Chess Board Representation

When anyone writes a chess program, one of the first things to decide is how you’re going to represent the layout of the chess board.  Chess Programming Wiki has a good section on the various approaches to Board Representation.  When considering the different structures you need to consider the ease and speed of several factors:

  • Generating Moves
  • Making Moves
  • Undoing Moves
  • Evaluating the Position

I find rookies chess programmers tend to focus too much on Move Generation but in reality all four factors are important.

As I outlined in the Design Philosophy section, I am keen to create a Magic Bitboard engine.  Bitboards are not new.  They use a 64 bit number to represent the locations of each type of chess piece.  In the binary format an occupied square is “1” and an unoccupied square in a “0”.  Generating king, knight and pawn moves is trivial.  The “magic” comes in when generating moves for sliding pieces (which was always the awkward part of bitboard programming).  Sliding piece move generation is now a “multiplication, a shift and a table look-up”.  The result is extremely efficient manipulation of chess boards.  Not only is the good for move generation, it comes in handy when evaluating a chess position, where attack tables can be quickly generated on the fly.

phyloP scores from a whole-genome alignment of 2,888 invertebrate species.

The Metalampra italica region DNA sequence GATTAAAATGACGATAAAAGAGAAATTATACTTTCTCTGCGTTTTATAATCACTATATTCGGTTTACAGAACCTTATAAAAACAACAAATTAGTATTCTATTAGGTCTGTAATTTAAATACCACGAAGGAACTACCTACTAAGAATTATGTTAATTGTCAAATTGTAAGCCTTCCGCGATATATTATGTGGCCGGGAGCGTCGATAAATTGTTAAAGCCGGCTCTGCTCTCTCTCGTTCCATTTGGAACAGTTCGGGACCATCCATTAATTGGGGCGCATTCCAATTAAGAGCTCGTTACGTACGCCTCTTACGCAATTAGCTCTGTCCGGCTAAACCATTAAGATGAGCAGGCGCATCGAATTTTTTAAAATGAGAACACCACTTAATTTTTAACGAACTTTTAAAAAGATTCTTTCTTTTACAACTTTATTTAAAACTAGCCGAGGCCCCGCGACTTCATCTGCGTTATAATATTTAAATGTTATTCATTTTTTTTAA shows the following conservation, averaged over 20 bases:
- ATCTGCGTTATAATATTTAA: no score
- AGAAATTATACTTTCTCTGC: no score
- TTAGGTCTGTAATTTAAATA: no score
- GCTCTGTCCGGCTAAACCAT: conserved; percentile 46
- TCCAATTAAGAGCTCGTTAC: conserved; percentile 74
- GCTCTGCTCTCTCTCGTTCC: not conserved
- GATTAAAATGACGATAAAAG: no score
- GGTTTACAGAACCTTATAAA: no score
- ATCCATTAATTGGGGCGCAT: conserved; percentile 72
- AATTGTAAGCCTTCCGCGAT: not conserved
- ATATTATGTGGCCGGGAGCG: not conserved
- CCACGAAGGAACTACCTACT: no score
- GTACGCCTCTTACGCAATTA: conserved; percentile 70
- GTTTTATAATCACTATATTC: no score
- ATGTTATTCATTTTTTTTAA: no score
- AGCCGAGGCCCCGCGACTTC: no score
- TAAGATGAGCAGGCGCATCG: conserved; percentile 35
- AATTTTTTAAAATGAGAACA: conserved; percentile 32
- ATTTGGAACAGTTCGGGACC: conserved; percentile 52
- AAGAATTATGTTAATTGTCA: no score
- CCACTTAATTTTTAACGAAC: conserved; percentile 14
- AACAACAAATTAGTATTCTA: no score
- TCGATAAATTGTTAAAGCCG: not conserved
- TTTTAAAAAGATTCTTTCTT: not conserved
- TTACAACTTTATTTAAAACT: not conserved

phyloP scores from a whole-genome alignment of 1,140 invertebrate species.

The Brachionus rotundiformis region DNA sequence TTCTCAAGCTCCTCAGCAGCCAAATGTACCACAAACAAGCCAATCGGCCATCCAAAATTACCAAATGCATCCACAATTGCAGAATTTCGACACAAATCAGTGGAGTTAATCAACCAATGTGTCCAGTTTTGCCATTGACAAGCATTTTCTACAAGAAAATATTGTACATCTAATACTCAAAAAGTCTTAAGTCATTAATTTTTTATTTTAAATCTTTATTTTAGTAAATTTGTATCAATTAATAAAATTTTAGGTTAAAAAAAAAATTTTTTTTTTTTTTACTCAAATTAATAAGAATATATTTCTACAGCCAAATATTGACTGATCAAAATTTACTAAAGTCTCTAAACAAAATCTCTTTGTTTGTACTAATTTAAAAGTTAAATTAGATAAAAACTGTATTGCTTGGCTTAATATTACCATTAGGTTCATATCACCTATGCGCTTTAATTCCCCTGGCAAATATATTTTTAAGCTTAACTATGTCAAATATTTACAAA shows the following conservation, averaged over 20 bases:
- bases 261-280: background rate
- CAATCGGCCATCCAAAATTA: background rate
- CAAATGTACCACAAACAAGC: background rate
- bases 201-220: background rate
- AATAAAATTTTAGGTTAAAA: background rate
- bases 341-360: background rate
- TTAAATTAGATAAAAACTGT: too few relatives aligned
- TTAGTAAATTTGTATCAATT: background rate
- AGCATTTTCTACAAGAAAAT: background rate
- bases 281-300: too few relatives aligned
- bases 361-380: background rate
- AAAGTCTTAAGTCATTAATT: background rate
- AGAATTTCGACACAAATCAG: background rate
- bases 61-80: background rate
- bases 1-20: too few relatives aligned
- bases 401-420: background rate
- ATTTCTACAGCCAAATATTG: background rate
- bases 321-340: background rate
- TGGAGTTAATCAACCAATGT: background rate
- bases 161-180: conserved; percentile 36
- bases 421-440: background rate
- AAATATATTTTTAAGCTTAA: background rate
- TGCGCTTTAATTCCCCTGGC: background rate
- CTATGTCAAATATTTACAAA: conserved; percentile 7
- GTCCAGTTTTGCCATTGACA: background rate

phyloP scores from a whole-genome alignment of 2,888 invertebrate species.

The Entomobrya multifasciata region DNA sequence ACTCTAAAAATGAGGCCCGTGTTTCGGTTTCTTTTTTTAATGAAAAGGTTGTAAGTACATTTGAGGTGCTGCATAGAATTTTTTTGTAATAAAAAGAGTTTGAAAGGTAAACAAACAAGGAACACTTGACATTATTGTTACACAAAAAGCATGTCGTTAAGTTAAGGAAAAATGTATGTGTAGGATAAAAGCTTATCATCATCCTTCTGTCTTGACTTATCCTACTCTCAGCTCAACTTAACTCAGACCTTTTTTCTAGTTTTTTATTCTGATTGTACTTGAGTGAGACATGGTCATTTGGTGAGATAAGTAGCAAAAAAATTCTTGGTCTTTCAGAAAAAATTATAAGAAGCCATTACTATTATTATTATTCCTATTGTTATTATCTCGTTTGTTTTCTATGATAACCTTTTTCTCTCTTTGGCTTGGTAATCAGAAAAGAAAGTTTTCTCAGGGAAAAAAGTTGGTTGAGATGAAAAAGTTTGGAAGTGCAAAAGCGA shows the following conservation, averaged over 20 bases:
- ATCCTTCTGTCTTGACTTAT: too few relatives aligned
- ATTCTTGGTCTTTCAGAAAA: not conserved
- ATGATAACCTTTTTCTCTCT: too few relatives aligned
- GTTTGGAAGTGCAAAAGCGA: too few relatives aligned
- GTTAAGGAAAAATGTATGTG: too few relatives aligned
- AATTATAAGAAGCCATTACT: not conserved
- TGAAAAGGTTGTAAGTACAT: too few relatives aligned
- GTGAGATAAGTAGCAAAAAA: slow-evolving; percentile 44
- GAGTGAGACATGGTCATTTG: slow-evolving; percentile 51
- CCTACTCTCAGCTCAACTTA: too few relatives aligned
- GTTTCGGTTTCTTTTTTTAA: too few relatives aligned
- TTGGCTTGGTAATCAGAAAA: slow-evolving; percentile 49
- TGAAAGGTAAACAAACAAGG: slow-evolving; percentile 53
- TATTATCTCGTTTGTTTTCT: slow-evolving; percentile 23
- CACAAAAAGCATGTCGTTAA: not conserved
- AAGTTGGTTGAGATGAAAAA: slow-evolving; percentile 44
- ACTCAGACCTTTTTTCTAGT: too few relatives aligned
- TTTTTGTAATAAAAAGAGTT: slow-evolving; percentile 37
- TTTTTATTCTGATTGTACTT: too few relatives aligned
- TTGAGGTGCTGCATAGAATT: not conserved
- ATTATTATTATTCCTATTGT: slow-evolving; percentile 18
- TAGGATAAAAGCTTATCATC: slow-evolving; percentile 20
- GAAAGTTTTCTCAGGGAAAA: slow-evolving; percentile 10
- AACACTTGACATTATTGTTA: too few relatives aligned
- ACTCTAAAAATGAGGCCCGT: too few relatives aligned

So let’s create a bitboard board structure:

// Chess Board Structure
typedef struct t_board
t_bitboard piece[2][6];
t_chess_color to_move;
t_hash hash;
t_hash pawn_hash;
uchar castling;
uchar ep_square;
uchar king_square[2];
uchar ply;
uchar in_check;
t_chess_square check_attacker;
uchar fifty_move_count;
int static_value;

The  “piece” variable has two dimensions, one for the color (i.e. black or white) and the other for the 6 types of chess pieces.  The structure also contains all of the board “state”  information (e.g. castling rights etc.).  I may add to the structure with variable such as the kings’ location.  This may be helpful when detecting check.  But at this stage I’d like to keep the structure as small as possible and only add more terms when absolutely necessary.

I can then declare the board as:

// ----------------------------------------------------------//
// Chess Board
// ----------------------------------------------------------//
struct t_board position[1];

I’m planning to pass this “position” variable to most of the board manipulation routines.  This will make it easier to implement a multi-core engine at a later stage.